Lung function test

Hi everyone. Hope you're all well

We recently had an appointment at Yorkhill where they did lung function tests on Holly (who's 7). Other than being a little tired the wee one did great and it went rather well.

The respitory cons sent me a copy of the letter which the cons at the local hosp gets and at the top instead of having a diagnosis of ""severe brittle asthma"" which the local cons writes on her letters, she has written ""moderate asthma"" and has stated that the lung function tests show ""a moderate obstruction to the flow of air in her tubes"".

We've to go back to the specialist in 4 months and see our local hospital in four weeks.

I know that different docs use different names for types of asthma but I'm a bit concerned that if they consider her to be improving, they'll start playing about with her meds again. Her last admission was at christmas and while she's not been admitted since, I wouldn't say she was stable enough to bring the meds down as she's still symptomatic on a day to day basis.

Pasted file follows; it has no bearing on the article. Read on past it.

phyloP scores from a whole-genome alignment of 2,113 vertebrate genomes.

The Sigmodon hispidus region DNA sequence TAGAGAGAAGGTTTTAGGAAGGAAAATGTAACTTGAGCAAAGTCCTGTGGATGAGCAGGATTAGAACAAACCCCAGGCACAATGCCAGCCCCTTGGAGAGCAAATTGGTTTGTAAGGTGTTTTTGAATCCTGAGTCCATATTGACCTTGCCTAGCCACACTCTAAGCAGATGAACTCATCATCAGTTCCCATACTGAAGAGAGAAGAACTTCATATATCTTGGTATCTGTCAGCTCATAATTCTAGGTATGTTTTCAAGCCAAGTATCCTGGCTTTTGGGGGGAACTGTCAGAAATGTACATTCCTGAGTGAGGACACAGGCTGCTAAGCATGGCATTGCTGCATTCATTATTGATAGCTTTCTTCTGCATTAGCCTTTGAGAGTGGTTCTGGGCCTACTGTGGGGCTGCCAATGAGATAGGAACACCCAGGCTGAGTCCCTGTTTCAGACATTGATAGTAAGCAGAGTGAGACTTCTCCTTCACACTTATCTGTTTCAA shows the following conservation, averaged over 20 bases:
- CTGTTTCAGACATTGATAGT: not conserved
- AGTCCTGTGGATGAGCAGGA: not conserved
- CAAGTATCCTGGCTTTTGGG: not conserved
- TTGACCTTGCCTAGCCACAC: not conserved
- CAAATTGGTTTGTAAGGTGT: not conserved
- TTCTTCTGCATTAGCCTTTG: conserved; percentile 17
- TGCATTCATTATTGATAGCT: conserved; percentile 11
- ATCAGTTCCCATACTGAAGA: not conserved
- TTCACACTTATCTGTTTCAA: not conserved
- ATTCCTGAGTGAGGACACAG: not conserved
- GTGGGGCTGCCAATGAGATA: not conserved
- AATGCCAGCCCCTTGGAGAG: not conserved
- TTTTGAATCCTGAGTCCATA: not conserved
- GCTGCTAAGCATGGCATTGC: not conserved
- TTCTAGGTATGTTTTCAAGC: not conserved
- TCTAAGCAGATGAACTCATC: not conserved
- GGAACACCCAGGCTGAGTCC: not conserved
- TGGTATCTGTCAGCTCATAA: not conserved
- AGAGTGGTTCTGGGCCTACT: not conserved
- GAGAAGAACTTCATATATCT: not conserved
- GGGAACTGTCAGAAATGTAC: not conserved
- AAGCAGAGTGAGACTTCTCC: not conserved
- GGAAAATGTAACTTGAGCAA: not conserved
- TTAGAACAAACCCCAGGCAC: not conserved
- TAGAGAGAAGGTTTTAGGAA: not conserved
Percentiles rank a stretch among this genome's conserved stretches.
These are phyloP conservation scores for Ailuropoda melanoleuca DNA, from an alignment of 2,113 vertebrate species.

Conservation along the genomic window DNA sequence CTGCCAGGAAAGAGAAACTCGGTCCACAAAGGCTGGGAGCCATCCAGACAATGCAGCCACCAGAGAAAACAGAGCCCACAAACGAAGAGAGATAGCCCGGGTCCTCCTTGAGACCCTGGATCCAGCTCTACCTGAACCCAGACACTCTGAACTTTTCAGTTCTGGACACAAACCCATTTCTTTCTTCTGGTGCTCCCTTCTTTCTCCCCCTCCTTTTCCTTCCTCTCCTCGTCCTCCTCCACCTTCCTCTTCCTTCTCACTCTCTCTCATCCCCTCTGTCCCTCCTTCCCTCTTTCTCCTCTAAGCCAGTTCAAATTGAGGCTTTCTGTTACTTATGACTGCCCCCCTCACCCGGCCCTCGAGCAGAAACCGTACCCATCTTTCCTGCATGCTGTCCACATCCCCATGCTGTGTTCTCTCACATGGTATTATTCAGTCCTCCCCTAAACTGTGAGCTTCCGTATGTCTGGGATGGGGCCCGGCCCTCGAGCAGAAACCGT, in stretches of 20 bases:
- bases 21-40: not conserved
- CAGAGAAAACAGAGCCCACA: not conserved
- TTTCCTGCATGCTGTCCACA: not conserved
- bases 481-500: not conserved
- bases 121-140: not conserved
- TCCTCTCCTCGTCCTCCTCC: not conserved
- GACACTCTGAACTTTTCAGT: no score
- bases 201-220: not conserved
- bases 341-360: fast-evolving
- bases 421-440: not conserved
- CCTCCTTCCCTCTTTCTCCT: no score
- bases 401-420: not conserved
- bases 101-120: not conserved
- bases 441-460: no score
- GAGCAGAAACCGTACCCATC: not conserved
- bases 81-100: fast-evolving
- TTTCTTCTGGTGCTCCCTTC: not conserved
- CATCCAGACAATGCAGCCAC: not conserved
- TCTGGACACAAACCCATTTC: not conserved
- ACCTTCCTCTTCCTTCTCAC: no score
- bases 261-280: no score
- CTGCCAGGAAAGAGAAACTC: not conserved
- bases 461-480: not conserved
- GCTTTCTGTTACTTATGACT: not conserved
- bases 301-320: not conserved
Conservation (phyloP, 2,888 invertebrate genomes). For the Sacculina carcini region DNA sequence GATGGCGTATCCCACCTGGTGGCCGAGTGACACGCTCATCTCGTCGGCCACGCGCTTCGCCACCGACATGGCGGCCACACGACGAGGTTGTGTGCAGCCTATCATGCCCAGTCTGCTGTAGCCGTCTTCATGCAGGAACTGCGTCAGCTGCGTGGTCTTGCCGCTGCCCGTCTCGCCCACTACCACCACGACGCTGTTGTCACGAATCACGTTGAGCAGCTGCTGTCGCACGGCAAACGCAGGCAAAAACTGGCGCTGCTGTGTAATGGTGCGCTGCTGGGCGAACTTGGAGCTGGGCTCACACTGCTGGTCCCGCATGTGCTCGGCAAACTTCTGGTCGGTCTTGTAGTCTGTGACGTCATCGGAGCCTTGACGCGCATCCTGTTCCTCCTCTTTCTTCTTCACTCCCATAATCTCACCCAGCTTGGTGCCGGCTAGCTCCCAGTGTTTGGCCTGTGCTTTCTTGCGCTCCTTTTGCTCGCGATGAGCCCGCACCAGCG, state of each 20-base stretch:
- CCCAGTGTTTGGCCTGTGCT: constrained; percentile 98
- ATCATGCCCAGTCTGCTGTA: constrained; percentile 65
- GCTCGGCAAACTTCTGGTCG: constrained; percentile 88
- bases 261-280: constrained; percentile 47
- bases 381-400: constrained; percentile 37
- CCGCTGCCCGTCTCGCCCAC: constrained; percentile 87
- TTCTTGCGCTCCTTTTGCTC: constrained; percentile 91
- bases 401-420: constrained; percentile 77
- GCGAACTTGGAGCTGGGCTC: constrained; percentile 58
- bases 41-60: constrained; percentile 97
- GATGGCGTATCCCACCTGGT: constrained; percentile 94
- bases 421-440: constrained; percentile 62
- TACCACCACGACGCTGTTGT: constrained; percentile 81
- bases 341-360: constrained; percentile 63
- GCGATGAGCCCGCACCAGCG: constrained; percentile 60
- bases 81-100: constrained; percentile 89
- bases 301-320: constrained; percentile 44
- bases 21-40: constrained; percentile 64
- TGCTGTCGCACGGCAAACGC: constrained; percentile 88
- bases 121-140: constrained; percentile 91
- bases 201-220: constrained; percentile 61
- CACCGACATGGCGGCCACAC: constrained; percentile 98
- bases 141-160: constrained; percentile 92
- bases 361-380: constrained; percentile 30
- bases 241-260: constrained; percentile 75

On the other hand am I over-reacting and unable to see what this cons is seeing? Maybe too many cooks really do spoil the broth. Opinions wise anyway.


1 Reply

  • One of the issues with true BA (I'm not doubting the dx you have been given, just BA is over and inappropriately dx'ed), particularly Type 2 as I have, is that you can be very well in between sudden life-threatening attacks. The massive variety is difficult and you can't assess how someone is longterm on readings taken on one day. For instance, last week my lung function was 120% (i.e. better than would be expected in someone without asthma) but six weeks ago I was really unwell and it was hovering around 30 - 40% and I closely avoided admission. I appear very well currently and this can be difficult because it's hard for people who haven't seen me really ill to believe the severity of my asthma.

    Any labelling needs to be done through taking a history, preferably by someone who knows the patient well rather than as a one off measure, particularly if the patient is very variable.

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